Woman of the Century/Carrie Renfrew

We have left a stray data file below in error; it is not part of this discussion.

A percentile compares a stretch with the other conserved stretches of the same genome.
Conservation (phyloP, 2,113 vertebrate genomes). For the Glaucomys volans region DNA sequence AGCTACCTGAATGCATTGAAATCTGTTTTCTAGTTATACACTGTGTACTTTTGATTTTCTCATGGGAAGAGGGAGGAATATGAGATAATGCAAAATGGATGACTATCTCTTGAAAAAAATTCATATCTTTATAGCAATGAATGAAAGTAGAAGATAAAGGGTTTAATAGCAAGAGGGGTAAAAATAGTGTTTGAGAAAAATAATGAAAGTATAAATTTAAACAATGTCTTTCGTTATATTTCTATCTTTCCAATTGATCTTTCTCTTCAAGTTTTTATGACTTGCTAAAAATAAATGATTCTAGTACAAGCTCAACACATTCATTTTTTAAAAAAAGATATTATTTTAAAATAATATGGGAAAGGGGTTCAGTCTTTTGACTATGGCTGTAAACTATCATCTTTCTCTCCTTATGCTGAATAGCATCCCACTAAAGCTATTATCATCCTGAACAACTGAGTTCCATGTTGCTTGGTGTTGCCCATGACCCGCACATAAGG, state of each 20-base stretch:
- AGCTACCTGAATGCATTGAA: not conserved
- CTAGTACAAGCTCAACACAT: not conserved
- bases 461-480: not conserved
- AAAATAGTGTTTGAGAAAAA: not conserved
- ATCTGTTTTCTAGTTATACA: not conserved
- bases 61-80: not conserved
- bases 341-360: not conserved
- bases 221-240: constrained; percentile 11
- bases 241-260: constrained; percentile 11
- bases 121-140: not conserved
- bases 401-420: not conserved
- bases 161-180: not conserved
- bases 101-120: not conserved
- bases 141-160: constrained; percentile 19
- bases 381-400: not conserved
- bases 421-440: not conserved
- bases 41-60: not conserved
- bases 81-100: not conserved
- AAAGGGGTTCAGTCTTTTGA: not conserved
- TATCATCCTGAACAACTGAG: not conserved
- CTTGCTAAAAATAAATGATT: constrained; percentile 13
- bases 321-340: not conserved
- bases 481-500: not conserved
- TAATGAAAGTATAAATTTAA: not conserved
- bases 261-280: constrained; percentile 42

RENFREW, Miss Carrie, poet and biographer, was born in Marseilles. Ill. She is a daughter of the late Silvester Renfrew, one of the pioneer settlers of Hastings, Neb., who died in 1888. She is one of a family of five children. CARRIE RENFREW. She was carefully educated and reared in a refined and cultured atmosphere. She received all the educational advantages of her native town, and she has supplemented tier school course with a wide course in reading. In childhood she was a thinker, a dreamer and a philosopher with a poetic turn of mind, but she did not "lisp in numbers" She waited until reason was ready to go hand in hand with rhyme, and then she began to write verses. She had not studied the art of rhyming, and some of her first productions showed the crudity to be expected where there was a lack of training in modes of expression. In spite of all drawbacks of that kind, she wrote well enough to attract attention, and her maturer work leaves nothing to be desired in the matter of form. In 1885 she became a contributor to the Chicago "Inter-Ocean," the "Woman's Tribune" and other prominent journals. In 1800 she began to contribute to the "Magazine of Poetry," and her poems have found wide currency. Her prose work includes a large number of biographies of prominent Nebraska women for this volume. She has written much in verse, and her work shows steady advancement in quality. She stands among the foremost of the literary women in Nebraska.